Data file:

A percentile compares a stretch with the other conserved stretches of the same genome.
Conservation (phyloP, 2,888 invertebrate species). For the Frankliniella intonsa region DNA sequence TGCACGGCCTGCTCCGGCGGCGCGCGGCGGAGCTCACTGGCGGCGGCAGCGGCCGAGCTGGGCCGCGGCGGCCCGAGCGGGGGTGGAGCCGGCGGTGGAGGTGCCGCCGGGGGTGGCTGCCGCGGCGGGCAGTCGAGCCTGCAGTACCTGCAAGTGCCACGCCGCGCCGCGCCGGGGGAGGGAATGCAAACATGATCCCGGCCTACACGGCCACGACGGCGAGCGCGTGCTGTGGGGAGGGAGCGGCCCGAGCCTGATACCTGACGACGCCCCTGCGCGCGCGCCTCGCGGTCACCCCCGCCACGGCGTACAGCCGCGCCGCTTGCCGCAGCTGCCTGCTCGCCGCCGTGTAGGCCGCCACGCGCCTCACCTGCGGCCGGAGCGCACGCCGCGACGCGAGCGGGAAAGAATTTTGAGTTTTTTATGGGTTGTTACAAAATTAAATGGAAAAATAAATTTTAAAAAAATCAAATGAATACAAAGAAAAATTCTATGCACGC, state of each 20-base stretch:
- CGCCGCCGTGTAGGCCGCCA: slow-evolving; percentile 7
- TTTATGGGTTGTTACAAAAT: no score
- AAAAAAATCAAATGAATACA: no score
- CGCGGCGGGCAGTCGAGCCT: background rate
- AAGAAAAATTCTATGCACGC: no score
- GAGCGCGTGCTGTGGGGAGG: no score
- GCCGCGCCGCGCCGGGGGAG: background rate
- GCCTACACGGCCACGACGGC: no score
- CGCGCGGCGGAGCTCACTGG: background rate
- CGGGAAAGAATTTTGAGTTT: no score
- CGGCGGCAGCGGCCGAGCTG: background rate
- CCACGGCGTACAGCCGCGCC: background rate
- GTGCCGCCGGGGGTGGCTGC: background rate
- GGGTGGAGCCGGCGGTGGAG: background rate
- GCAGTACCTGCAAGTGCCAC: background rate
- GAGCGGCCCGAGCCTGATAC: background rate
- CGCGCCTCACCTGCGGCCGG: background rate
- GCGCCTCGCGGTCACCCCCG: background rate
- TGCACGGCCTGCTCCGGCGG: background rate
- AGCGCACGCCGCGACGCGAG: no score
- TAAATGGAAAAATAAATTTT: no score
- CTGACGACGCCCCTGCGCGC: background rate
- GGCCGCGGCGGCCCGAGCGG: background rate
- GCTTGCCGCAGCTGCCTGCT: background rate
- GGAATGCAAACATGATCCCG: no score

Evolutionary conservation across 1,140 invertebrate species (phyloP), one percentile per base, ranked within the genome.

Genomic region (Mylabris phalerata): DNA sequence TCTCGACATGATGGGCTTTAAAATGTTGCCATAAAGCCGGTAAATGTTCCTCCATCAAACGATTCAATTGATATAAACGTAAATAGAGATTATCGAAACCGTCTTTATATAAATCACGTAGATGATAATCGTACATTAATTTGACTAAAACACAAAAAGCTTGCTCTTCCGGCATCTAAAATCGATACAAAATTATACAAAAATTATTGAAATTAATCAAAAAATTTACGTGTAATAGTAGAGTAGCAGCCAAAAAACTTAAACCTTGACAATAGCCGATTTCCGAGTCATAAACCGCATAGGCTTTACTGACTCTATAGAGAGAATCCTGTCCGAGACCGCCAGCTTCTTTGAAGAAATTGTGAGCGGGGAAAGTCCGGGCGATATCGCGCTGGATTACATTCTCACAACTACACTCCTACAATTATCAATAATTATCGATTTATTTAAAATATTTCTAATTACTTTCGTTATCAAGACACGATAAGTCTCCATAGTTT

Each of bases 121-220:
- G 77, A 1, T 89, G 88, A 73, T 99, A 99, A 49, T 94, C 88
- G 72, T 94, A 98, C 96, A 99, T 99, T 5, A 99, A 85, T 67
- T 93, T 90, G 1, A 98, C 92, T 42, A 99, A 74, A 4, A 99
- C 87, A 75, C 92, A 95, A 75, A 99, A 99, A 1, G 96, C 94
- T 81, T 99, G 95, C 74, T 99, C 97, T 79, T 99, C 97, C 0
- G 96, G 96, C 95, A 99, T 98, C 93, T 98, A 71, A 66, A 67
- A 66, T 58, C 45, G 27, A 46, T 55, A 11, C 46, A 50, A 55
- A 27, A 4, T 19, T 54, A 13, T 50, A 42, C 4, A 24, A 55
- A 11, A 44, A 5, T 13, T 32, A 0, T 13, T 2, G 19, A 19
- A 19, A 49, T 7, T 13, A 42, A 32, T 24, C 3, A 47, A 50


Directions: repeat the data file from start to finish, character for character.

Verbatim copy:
A percentile compares a stretch with the other conserved stretches of the same genome.
Conservation (phyloP, 2,888 invertebrate species). For the Frankliniella intonsa region DNA sequence TGCACGGCCTGCTCCGGCGGCGCGCGGCGGAGCTCACTGGCGGCGGCAGCGGCCGAGCTGGGCCGCGGCGGCCCGAGCGGGGGTGGAGCCGGCGGTGGAGGTGCCGCCGGGGGTGGCTGCCGCGGCGGGCAGTCGAGCCTGCAGTACCTGCAAGTGCCACGCCGCGCCGCGCCGGGGGAGGGAATGCAAACATGATCCCGGCCTACACGGCCACGACGGCGAGCGCGTGCTGTGGGGAGGGAGCGGCCCGAGCCTGATACCTGACGACGCCCCTGCGCGCGCGCCTCGCGGTCACCCCCGCCACGGCGTACAGCCGCGCCGCTTGCCGCAGCTGCCTGCTCGCCGCCGTGTAGGCCGCCACGCGCCTCACCTGCGGCCGGAGCGCACGCCGCGACGCGAGCGGGAAAGAATTTTGAGTTTTTTATGGGTTGTTACAAAATTAAATGGAAAAATAAATTTTAAAAAAATCAAATGAATACAAAGAAAAATTCTATGCACGC, state of each 20-base stretch:
- CGCCGCCGTGTAGGCCGCCA: slow-evolving; percentile 7
- TTTATGGGTTGTTACAAAAT: no score
- AAAAAAATCAAATGAATACA: no score
- CGCGGCGGGCAGTCGAGCCT: background rate
- AAGAAAAATTCTATGCACGC: no score
- GAGCGCGTGCTGTGGGGAGG: no score
- GCCGCGCCGCGCCGGGGGAG: background rate
- GCCTACACGGCCACGACGGC: no score
- CGCGCGGCGGAGCTCACTGG: background rate
- CGGGAAAGAATTTTGAGTTT: no score
- CGGCGGCAGCGGCCGAGCTG: background rate
- CCACGGCGTACAGCCGCGCC: background rate
- GTGCCGCCGGGGGTGGCTGC: background rate
- GGGTGGAGCCGGCGGTGGAG: background rate
- GCAGTACCTGCAAGTGCCAC: background rate
- GAGCGGCCCGAGCCTGATAC: background rate
- CGCGCCTCACCTGCGGCCGG: background rate
- GCGCCTCGCGGTCACCCCCG: background rate
- TGCACGGCCTGCTCCGGCGG: background rate
- AGCGCACGCCGCGACGCGAG: no score
- TAAATGGAAAAATAAATTTT: no score
- CTGACGACGCCCCTGCGCGC: background rate
- GGCCGCGGCGGCCCGAGCGG: background rate
- GCTTGCCGCAGCTGCCTGCT: background rate
- GGAATGCAAACATGATCCCG: no score

Evolutionary conservation across 1,140 invertebrate species (phyloP), one percentile per base, ranked within the genome.

Genomic region (Mylabris phalerata): DNA sequence TCTCGACATGATGGGCTTTAAAATGTTGCCATAAAGCCGGTAAATGTTCCTCCATCAAACGATTCAATTGATATAAACGTAAATAGAGATTATCGAAACCGTCTTTATATAAATCACGTAGATGATAATCGTACATTAATTTGACTAAAACACAAAAAGCTTGCTCTTCCGGCATCTAAAATCGATACAAAATTATACAAAAATTATTGAAATTAATCAAAAAATTTACGTGTAATAGTAGAGTAGCAGCCAAAAAACTTAAACCTTGACAATAGCCGATTTCCGAGTCATAAACCGCATAGGCTTTACTGACTCTATAGAGAGAATCCTGTCCGAGACCGCCAGCTTCTTTGAAGAAATTGTGAGCGGGGAAAGTCCGGGCGATATCGCGCTGGATTACATTCTCACAACTACACTCCTACAATTATCAATAATTATCGATTTATTTAAAATATTTCTAATTACTTTCGTTATCAAGACACGATAAGTCTCCATAGTTT

Each of bases 121-220:
- G 77, A 1, T 89, G 88, A 73, T 99, A 99, A 49, T 94, C 88
- G 72, T 94, A 98, C 96, A 99, T 99, T 5, A 99, A 85, T 67
- T 93, T 90, G 1, A 98, C 92, T 42, A 99, A 74, A 4, A 99
- C 87, A 75, C 92, A 95, A 75, A 99, A 99, A 1, G 96, C 94
- T 81, T 99, G 95, C 74, T 99, C 97, T 79, T 99, C 97, C 0
- G 96, G 96, C 95, A 99, T 98, C 93, T 98, A 71, A 66, A 67
- A 66, T 58, C 45, G 27, A 46, T 55, A 11, C 46, A 50, A 55
- A 27, A 4, T 19, T 54, A 13, T 50, A 42, C 4, A 24, A 55
- A 11, A 44, A 5, T 13, T 32, A 0, T 13, T 2, G 19, A 19
- A 19, A 49, T 7, T 13, A 42, A 32, T 24, C 3, A 47, A 50